In this article, Dr. King argues that the American Negro's salvation will be reached by "rejecting the racism, materialism and violence that has characterized Western civilization" and working instead toward a world of brotherhood and cooperation. The civil rights leader denounces recent violent uprisings in urban ghettos, as they only contribute to the growing frustrations and issues perpetuating America's racial divide.

Letter from B. Hubert Holloman to MLK

Friday, July 12, 1963
North Carolina (NC)

B. Hubert Holloman asks Dr. King not to bring any more demonstrations to North Carolina, because he feels they lead to hate, violence, and encourage young people to break the law.

Essay Describing MLK as a Historical Leader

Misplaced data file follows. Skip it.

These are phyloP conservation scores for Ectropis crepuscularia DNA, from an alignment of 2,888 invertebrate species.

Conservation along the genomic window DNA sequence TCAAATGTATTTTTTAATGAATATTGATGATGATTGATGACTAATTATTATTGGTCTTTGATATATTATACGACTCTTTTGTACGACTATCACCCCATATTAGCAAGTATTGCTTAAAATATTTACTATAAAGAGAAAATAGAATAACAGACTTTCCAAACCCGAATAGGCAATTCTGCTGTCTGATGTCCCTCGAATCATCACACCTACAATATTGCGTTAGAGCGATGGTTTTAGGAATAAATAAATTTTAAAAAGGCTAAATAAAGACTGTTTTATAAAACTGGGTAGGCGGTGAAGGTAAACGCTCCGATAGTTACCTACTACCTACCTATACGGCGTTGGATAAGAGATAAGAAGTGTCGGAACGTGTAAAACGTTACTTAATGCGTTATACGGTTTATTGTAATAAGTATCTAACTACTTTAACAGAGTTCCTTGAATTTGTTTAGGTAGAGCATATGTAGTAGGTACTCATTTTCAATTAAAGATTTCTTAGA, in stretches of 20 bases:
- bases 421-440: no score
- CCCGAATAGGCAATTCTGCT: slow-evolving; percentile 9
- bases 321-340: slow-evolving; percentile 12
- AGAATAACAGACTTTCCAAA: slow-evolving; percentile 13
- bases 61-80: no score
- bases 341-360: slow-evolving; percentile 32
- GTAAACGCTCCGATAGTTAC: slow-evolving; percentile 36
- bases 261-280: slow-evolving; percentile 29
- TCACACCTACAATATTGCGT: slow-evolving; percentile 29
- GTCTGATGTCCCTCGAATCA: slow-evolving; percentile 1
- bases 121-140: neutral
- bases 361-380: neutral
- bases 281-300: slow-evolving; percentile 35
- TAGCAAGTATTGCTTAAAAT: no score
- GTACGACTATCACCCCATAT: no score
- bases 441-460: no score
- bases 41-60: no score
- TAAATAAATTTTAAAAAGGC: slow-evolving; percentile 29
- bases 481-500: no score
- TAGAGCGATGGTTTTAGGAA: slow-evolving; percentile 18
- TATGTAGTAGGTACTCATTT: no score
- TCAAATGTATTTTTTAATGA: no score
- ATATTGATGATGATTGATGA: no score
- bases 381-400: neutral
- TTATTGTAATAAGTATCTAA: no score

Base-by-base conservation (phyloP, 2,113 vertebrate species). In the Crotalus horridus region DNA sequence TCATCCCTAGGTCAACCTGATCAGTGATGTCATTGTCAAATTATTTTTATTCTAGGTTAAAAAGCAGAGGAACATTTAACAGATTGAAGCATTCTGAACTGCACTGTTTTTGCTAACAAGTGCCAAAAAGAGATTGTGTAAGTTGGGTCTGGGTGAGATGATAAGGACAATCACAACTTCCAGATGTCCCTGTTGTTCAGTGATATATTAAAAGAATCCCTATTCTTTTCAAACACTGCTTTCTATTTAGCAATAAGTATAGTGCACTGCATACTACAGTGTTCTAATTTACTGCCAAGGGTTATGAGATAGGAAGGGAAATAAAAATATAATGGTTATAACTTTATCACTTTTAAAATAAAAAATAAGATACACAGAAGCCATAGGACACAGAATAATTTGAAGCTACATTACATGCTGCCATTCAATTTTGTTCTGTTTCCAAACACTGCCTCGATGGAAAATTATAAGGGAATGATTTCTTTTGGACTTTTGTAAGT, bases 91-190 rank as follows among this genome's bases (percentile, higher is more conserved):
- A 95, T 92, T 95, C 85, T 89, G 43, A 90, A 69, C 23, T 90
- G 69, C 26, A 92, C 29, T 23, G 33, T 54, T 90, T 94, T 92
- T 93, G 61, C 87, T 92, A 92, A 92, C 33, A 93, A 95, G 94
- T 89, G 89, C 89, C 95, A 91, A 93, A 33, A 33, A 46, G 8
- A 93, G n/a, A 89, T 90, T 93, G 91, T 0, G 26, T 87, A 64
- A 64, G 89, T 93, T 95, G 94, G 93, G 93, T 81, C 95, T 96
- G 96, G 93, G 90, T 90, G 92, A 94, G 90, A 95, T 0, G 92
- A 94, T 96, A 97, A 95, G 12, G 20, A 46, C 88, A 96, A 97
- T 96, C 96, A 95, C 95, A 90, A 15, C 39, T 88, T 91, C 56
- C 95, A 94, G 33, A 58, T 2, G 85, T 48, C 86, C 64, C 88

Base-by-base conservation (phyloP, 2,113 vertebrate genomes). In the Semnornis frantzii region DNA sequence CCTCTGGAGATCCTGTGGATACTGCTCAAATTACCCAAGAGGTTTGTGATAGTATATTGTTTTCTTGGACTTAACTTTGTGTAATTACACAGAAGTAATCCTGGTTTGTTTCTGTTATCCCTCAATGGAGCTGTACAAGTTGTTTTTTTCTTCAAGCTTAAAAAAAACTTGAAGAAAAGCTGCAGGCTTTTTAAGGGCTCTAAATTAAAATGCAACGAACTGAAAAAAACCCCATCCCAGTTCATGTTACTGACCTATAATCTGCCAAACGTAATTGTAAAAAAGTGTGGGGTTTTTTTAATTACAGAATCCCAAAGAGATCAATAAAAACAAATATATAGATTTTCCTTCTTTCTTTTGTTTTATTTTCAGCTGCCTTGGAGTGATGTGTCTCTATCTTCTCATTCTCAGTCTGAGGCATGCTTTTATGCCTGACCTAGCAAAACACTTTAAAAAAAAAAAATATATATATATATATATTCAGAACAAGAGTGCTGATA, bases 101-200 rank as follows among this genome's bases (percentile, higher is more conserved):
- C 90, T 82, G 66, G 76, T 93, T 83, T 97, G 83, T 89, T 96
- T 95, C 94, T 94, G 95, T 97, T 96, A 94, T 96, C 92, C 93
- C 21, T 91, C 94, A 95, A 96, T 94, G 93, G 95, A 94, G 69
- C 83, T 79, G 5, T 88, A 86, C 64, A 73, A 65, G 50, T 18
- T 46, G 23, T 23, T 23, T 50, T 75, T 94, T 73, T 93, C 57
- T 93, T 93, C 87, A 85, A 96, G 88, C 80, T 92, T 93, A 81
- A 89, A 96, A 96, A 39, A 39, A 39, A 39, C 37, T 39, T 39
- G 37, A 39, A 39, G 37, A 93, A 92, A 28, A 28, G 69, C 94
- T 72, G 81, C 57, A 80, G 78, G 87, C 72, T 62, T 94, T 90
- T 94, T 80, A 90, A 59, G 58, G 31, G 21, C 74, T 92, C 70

Montgomery, AL

Dr. King is highlighted for his admirable leadership in Montgomery, Alabama. Dr. King's deep spiritual convictions and charter traits allowed him to lead the people in Montgomery. He is described as a man of deep humility, showman and a highly intelligent leader.

Letter from Gertrude Jimerson to MLK

Tuesday, February 19, 1963
Ohio (OH)

Gertrude Jimerson requests biographical information for Dr. King.

Telegram from Mrs. Frances Lucas to C. T. Vivian and Alvin Pitcher

Thursday, January 9, 1969
Chicago, IL, Atlanta, GA

Mrs. Lucas informs Mr. Vivian and Mr. Pitcher of Mrs. King's unavailability to speak at the YMCA in Chicago. A memorial service in honor of Dr. King is scheduled on the same date in Atlanta.

Letter from Jimmie Barnett to MLK

Wednesday, March 9, 1966
Chicago, IL, Washington, D.C., Illinois (IL)

A Negro owner of "so-called slum property" takes offense at Dr. King's stance on the subject. He argues that the owners of the properties are primarily Negroes who are not at fault. Dr. King undertook an extensive "End to Slums" campaign in Chicago in 1966 under the sponsorship of the SCLC and various community organizations.